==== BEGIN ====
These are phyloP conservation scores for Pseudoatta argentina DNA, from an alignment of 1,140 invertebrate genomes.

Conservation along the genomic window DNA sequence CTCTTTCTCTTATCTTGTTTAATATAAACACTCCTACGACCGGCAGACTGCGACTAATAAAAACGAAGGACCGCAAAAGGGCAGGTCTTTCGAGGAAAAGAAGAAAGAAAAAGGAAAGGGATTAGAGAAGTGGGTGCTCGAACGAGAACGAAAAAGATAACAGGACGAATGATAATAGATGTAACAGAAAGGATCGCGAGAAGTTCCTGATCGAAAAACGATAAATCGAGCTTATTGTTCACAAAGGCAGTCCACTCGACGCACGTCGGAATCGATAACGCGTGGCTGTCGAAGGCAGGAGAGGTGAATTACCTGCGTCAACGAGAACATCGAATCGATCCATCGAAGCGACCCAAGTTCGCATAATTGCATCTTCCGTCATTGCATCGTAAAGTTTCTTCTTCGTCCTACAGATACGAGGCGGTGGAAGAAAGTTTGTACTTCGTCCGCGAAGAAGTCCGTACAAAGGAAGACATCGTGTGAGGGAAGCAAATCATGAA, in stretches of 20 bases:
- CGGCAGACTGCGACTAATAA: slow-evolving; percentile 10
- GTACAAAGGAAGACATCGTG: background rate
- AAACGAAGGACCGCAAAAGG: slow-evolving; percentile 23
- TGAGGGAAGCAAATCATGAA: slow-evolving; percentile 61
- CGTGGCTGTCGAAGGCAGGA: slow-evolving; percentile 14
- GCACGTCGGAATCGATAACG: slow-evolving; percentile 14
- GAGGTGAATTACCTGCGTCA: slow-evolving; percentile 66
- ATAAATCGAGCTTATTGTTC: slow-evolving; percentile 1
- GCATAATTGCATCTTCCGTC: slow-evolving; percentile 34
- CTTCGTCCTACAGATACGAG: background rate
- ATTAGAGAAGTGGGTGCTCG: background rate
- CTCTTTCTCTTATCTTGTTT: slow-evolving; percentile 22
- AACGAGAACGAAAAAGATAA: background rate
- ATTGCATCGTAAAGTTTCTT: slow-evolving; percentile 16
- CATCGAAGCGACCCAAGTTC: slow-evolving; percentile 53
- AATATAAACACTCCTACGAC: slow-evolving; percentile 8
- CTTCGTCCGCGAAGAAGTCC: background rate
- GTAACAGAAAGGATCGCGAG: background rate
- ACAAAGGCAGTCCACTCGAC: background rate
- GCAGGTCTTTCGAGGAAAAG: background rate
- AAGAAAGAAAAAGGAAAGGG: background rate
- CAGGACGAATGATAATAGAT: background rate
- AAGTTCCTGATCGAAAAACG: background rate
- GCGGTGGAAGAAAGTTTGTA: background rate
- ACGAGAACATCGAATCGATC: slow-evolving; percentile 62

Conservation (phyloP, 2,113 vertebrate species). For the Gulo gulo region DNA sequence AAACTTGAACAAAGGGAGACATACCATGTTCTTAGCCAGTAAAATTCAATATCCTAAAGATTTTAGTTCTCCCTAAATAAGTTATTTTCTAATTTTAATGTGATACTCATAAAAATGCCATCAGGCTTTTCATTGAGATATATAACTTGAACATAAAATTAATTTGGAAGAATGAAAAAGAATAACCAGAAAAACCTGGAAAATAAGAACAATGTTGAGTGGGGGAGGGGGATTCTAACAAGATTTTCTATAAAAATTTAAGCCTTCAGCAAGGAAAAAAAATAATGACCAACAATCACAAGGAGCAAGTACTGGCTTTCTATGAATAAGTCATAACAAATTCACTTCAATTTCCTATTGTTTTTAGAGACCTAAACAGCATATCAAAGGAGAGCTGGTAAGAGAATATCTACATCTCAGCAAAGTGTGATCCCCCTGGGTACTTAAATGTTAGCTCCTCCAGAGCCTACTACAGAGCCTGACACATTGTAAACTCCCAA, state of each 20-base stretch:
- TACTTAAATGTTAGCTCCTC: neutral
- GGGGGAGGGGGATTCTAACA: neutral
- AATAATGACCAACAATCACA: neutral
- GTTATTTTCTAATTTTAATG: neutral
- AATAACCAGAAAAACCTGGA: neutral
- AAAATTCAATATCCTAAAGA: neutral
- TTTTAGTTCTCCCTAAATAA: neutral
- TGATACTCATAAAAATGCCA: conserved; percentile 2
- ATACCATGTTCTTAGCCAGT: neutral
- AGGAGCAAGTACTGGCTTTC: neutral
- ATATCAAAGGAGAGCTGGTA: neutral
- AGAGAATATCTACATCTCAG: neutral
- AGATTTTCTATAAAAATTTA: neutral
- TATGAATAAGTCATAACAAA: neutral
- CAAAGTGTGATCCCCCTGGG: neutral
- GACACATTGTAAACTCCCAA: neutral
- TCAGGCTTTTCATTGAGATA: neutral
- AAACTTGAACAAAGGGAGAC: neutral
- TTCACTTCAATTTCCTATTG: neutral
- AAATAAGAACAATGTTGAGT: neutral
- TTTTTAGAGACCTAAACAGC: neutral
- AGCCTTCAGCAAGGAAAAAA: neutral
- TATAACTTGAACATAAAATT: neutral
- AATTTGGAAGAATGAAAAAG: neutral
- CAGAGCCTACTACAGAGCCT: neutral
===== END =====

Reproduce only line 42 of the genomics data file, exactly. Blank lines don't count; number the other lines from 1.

- TATGAATAAGTCATAACAAA: neutral